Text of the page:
1. The Education Gradebook

Pinellas board appears ready to close three troubled charter schools

Published May 10, 2016

Times Staff Writer

The Pinellas County School Board appears poised to close three charter schools left in disarray by a company under contract to manage them.

Board members on Tuesday voiced no opposition as district officials made the case at a workshop for issuing 90-day notices to terminate the schools' charter agreements.

District administrators presented evidence against Windsor Preparatory Academy and East Windsor Middle Academy, an elementary and middle school sharing the same location in St. Petersburg, and Newpoint Pinellas Academy, a middle school in Clearwater.

The schools operate under management contracts with Newpoint Education Partners, which last week was indicted with three related companies by a grand jury in Escambia County on charges of grand theft, money laundering and aggravated white collar crime.

The district also is seeking to terminate the charter of Florida Virtual Academy in Pinellas.

Together, the four schools enroll nearly 1,000 students and receive $6 million in public money. Board members will vote on the termination notices at their regularly scheduled meeting next week.

Also on Tuesday, officials sent an email to affected parents urging them to make a new school choice for their children before August.

"The district is very sympathetic to the plight of you and your child," the email read, "however, circumstances are such that we believe the school is not in a financially viable condition. We want to provide you with an honest assessment of the situation and allow you to make a choice that is in the best interest of your child."

Aside from financial issues at the three Newpoint schools — where deficits total around $1.3 million, according to previous audits — officials told the board they found a significant lack of curriculum and materials for students at Windsor Prep and East Windsor. They also found after several site visits that the school lacked gifted services and Spanish classes as promised by the schools' charters with the district.

"We have financial concerns that are questionable, and now you have all these expenses that are thrown into that," said Rick Wolfe, the district's charter school director.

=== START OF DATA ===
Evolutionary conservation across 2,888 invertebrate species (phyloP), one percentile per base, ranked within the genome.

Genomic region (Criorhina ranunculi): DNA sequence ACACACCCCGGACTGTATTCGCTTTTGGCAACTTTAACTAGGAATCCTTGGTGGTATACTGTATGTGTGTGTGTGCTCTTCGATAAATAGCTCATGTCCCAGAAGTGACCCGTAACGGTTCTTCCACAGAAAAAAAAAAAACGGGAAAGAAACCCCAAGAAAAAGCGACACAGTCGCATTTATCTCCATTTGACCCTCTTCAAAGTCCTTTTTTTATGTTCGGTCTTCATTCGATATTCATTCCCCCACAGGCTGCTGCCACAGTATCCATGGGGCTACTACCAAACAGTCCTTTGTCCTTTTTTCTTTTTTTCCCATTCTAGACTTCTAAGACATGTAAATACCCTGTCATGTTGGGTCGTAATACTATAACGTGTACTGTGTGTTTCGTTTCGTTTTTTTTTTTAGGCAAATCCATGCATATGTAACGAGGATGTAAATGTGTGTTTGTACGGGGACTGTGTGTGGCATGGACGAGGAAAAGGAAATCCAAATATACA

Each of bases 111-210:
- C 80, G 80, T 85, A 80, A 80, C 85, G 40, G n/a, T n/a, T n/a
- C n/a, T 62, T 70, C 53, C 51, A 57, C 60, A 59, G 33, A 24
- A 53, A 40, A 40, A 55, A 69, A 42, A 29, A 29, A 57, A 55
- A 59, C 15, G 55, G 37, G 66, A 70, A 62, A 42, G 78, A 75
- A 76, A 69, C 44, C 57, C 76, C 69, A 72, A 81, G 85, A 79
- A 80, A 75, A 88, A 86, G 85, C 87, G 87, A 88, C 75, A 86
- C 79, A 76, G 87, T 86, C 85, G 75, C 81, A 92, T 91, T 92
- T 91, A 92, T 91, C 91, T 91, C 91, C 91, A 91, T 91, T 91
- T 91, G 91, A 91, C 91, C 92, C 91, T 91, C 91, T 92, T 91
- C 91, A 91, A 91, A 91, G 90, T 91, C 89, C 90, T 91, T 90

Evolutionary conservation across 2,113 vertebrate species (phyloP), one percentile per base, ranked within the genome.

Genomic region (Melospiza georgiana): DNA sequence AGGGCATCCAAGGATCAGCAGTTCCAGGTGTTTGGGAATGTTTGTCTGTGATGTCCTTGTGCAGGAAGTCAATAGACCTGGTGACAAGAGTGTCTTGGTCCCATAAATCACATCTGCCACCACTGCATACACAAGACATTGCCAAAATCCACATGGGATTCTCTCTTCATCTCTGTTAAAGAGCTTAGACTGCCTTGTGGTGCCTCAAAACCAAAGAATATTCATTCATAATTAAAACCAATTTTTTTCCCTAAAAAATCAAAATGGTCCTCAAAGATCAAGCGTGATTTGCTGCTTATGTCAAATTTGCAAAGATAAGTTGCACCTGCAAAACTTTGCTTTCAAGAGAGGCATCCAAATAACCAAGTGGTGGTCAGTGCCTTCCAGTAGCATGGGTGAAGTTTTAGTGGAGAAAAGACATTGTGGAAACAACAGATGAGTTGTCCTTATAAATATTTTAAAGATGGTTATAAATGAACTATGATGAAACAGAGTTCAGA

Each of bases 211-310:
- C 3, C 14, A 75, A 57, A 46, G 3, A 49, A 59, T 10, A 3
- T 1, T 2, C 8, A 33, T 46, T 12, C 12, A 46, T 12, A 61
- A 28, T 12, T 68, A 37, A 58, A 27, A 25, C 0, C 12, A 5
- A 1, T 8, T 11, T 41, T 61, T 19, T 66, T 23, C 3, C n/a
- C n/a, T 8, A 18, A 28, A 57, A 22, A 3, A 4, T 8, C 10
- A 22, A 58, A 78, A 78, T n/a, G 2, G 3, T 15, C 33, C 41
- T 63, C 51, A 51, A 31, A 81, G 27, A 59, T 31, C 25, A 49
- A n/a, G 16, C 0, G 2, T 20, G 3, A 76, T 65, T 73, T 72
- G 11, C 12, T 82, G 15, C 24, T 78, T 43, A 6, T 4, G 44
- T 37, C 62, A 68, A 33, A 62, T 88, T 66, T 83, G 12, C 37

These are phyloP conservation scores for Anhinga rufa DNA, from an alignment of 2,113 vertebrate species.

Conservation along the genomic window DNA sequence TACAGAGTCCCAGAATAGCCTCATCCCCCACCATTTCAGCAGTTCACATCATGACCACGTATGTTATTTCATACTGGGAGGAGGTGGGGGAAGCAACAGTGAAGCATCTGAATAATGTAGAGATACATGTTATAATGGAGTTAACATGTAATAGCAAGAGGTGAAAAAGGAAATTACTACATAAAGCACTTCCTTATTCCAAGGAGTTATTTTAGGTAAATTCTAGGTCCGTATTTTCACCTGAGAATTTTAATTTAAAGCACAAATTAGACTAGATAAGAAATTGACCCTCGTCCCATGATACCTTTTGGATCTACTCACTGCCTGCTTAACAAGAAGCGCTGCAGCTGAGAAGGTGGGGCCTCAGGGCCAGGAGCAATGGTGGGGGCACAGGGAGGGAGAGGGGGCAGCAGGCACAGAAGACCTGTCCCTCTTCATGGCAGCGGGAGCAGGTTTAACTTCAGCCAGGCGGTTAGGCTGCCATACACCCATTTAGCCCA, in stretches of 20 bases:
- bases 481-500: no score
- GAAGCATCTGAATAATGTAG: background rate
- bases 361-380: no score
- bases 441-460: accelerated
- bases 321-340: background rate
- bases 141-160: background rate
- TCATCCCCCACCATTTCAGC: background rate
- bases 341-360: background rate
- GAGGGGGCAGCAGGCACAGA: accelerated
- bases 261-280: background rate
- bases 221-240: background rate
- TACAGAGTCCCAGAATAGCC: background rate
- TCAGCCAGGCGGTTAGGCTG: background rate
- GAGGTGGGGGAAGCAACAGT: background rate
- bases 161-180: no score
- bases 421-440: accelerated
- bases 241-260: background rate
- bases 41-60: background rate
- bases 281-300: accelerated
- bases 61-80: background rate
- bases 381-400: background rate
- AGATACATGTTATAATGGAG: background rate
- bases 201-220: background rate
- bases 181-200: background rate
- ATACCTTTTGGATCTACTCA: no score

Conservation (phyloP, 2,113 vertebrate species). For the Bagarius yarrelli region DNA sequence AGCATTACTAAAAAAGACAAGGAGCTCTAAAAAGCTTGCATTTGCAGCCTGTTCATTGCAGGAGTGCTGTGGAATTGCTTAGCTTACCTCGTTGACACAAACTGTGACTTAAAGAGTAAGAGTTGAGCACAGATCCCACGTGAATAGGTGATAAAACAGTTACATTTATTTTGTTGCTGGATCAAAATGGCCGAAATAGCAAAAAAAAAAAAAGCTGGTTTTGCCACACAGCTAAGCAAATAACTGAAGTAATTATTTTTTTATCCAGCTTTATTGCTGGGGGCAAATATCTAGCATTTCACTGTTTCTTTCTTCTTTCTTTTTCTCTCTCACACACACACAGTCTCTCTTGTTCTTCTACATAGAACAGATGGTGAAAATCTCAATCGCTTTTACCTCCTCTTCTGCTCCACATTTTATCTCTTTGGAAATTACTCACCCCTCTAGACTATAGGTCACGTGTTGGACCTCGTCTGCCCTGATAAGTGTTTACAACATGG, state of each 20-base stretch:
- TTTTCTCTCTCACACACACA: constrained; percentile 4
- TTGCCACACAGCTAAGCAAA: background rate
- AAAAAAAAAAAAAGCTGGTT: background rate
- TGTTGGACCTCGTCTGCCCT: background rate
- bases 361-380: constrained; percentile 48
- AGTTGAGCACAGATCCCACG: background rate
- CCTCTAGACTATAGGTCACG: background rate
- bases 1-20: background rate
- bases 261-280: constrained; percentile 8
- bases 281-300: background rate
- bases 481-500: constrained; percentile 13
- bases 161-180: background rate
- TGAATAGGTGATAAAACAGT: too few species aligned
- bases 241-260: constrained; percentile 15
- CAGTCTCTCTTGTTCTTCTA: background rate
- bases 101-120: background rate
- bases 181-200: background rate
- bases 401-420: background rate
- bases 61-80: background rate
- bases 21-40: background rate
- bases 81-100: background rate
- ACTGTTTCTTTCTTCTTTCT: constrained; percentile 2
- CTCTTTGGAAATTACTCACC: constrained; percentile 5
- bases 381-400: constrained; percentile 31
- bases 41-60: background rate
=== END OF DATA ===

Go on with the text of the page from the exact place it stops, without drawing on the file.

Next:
As for Newpoint Pinellas Academy, which shares a location and staff in Clearwater with Newpoint Pinellas High, officials said their primary concern is the school's financial condition. They announced that a one-year charter renewal for Newpoint Pinellas High, which is also currently managed by Newpoint, will come before the board this summer.

Even though the governing board of the three schools has taken steps to sever ties with Newpoint and rectify the issues at its schools, Wolfe said the district is "getting a lot of verbal response but no documentation." He said the district has received insufficient corrective action plans and budgets from Newpoint Pinellas Academy and Windsor Prep, and was notified that the financial and operational audits the district requested won't be completed.

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The virtual school is being recommended for termination because it has not met the requirements of the corrective action plan it was required to submit in November for board governance violations and for inaccurate reporting with more than 300 errors.

Assistant School Board Attorney Heather Wallace said the district will talk to Escambia's School Board staff and compare documentation. "We now feel a responsibility to make sure that if there is any indication of that activity in Pinellas that we get it to Pinellas' state attorney," she said.

Superintendent Mike Grego said he brought the issue to the School Board in light of recent news stories spotlighting Newpoint and "some pretty serious accusations and indictments" regarding the company.

Board member Linda Lerner voiced sympathy for the schools' governing board and the families, but said she would vote to issue the notices of termination. The schools will have a chance to submit documentation to the district within the 90-day period.

"I think they need a 90-day notice but I will have an open mind about it," she said.

Board member Rene Flowers, who has pushed for more oversight over charter schools in the state Legislature, said the board must ensure that taxpayer money is spent appropriately.

"It's not a matter of just turning it around on that," she said. "They've had time. It's not like it just happened overnight."

Chris Wenzel, vice chair for the board overseeing the three Newpoint schools and a parent of a third grader at Windsor Prep, said parents will have no options comparable to Windsor should the school close. He said the board will discuss appealing a vote to terminate the schools to the state.

"It's not a fair balance," Wenzel said, adding that the board has been proactive by sending out a breach of contract notice to Newpoint. "Give us a year to correct the issues. Shut it down if we can't get the curriculum and the finances together in one year."

Contact Colleen Wright at cwright@tampabay.com or (727) 893-8643. Follow @Colleen_Wright on Twitter.


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